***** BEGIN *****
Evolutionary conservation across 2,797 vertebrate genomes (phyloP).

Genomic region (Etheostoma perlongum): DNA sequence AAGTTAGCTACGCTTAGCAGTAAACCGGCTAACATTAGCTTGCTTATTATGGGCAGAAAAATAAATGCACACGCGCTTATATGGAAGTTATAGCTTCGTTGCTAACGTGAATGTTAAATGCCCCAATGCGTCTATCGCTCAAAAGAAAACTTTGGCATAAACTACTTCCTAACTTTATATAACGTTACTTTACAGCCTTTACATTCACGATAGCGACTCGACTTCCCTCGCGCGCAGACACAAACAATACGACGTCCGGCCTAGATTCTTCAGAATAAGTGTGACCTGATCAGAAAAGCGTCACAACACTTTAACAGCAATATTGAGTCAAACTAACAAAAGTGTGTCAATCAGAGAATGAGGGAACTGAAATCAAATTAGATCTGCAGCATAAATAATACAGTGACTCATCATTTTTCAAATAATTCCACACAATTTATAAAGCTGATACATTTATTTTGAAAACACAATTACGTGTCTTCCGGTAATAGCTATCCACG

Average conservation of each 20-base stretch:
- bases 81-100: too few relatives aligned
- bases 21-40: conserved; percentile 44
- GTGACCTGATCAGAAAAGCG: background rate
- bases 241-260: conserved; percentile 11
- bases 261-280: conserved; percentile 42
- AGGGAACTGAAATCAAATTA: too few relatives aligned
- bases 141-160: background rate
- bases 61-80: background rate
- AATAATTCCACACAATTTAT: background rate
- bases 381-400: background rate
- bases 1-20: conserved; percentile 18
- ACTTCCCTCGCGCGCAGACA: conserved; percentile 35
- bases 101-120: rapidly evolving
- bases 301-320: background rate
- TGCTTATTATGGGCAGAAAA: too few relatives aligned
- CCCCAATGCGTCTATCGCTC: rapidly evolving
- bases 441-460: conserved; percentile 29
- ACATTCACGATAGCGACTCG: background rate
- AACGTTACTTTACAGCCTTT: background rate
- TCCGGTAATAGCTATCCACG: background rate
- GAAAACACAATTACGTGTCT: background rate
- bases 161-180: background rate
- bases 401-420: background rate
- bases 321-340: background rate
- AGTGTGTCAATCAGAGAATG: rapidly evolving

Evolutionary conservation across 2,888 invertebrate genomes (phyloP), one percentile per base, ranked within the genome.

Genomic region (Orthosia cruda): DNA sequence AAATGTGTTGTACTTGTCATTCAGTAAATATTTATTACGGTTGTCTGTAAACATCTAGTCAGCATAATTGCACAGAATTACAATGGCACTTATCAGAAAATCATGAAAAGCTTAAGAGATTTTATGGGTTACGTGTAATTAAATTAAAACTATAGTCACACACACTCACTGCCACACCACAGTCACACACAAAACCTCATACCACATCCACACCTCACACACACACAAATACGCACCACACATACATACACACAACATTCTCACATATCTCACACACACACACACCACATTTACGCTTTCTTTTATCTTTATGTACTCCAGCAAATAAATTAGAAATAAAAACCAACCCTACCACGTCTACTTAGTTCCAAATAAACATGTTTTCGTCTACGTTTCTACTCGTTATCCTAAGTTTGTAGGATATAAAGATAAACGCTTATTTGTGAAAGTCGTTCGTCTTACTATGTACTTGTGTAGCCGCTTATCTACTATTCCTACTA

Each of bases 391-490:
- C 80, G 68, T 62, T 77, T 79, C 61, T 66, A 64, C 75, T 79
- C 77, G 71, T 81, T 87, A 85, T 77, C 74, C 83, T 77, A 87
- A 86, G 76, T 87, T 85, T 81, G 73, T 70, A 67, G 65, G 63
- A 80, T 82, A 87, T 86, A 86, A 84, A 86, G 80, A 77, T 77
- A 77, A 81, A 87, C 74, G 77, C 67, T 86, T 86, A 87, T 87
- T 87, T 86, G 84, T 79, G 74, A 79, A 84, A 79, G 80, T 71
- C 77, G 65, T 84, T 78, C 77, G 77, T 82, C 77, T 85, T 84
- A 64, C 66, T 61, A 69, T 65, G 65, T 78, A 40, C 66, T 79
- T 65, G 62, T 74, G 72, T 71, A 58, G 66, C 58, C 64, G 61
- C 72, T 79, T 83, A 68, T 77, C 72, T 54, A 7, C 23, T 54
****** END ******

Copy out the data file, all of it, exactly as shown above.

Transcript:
Evolutionary conservation across 2,797 vertebrate genomes (phyloP).

Genomic region (Etheostoma perlongum): DNA sequence AAGTTAGCTACGCTTAGCAGTAAACCGGCTAACATTAGCTTGCTTATTATGGGCAGAAAAATAAATGCACACGCGCTTATATGGAAGTTATAGCTTCGTTGCTAACGTGAATGTTAAATGCCCCAATGCGTCTATCGCTCAAAAGAAAACTTTGGCATAAACTACTTCCTAACTTTATATAACGTTACTTTACAGCCTTTACATTCACGATAGCGACTCGACTTCCCTCGCGCGCAGACACAAACAATACGACGTCCGGCCTAGATTCTTCAGAATAAGTGTGACCTGATCAGAAAAGCGTCACAACACTTTAACAGCAATATTGAGTCAAACTAACAAAAGTGTGTCAATCAGAGAATGAGGGAACTGAAATCAAATTAGATCTGCAGCATAAATAATACAGTGACTCATCATTTTTCAAATAATTCCACACAATTTATAAAGCTGATACATTTATTTTGAAAACACAATTACGTGTCTTCCGGTAATAGCTATCCACG

Average conservation of each 20-base stretch:
- bases 81-100: too few relatives aligned
- bases 21-40: conserved; percentile 44
- GTGACCTGATCAGAAAAGCG: background rate
- bases 241-260: conserved; percentile 11
- bases 261-280: conserved; percentile 42
- AGGGAACTGAAATCAAATTA: too few relatives aligned
- bases 141-160: background rate
- bases 61-80: background rate
- AATAATTCCACACAATTTAT: background rate
- bases 381-400: background rate
- bases 1-20: conserved; percentile 18
- ACTTCCCTCGCGCGCAGACA: conserved; percentile 35
- bases 101-120: rapidly evolving
- bases 301-320: background rate
- TGCTTATTATGGGCAGAAAA: too few relatives aligned
- CCCCAATGCGTCTATCGCTC: rapidly evolving
- bases 441-460: conserved; percentile 29
- ACATTCACGATAGCGACTCG: background rate
- AACGTTACTTTACAGCCTTT: background rate
- TCCGGTAATAGCTATCCACG: background rate
- GAAAACACAATTACGTGTCT: background rate
- bases 161-180: background rate
- bases 401-420: background rate
- bases 321-340: background rate
- AGTGTGTCAATCAGAGAATG: rapidly evolving

Evolutionary conservation across 2,888 invertebrate genomes (phyloP), one percentile per base, ranked within the genome.

Genomic region (Orthosia cruda): DNA sequence AAATGTGTTGTACTTGTCATTCAGTAAATATTTATTACGGTTGTCTGTAAACATCTAGTCAGCATAATTGCACAGAATTACAATGGCACTTATCAGAAAATCATGAAAAGCTTAAGAGATTTTATGGGTTACGTGTAATTAAATTAAAACTATAGTCACACACACTCACTGCCACACCACAGTCACACACAAAACCTCATACCACATCCACACCTCACACACACACAAATACGCACCACACATACATACACACAACATTCTCACATATCTCACACACACACACACCACATTTACGCTTTCTTTTATCTTTATGTACTCCAGCAAATAAATTAGAAATAAAAACCAACCCTACCACGTCTACTTAGTTCCAAATAAACATGTTTTCGTCTACGTTTCTACTCGTTATCCTAAGTTTGTAGGATATAAAGATAAACGCTTATTTGTGAAAGTCGTTCGTCTTACTATGTACTTGTGTAGCCGCTTATCTACTATTCCTACTA

Each of bases 391-490:
- C 80, G 68, T 62, T 77, T 79, C 61, T 66, A 64, C 75, T 79
- C 77, G 71, T 81, T 87, A 85, T 77, C 74, C 83, T 77, A 87
- A 86, G 76, T 87, T 85, T 81, G 73, T 70, A 67, G 65, G 63
- A 80, T 82, A 87, T 86, A 86, A 84, A 86, G 80, A 77, T 77
- A 77, A 81, A 87, C 74, G 77, C 67, T 86, T 86, A 87, T 87
- T 87, T 86, G 84, T 79, G 74, A 79, A 84, A 79, G 80, T 71
- C 77, G 65, T 84, T 78, C 77, G 77, T 82, C 77, T 85, T 84
- A 64, C 66, T 61, A 69, T 65, G 65, T 78, A 40, C 66, T 79
- T 65, G 62, T 74, G 72, T 71, A 58, G 66, C 58, C 64, G 61
- C 72, T 79, T 83, A 68, T 77, C 72, T 54, A 7, C 23, T 54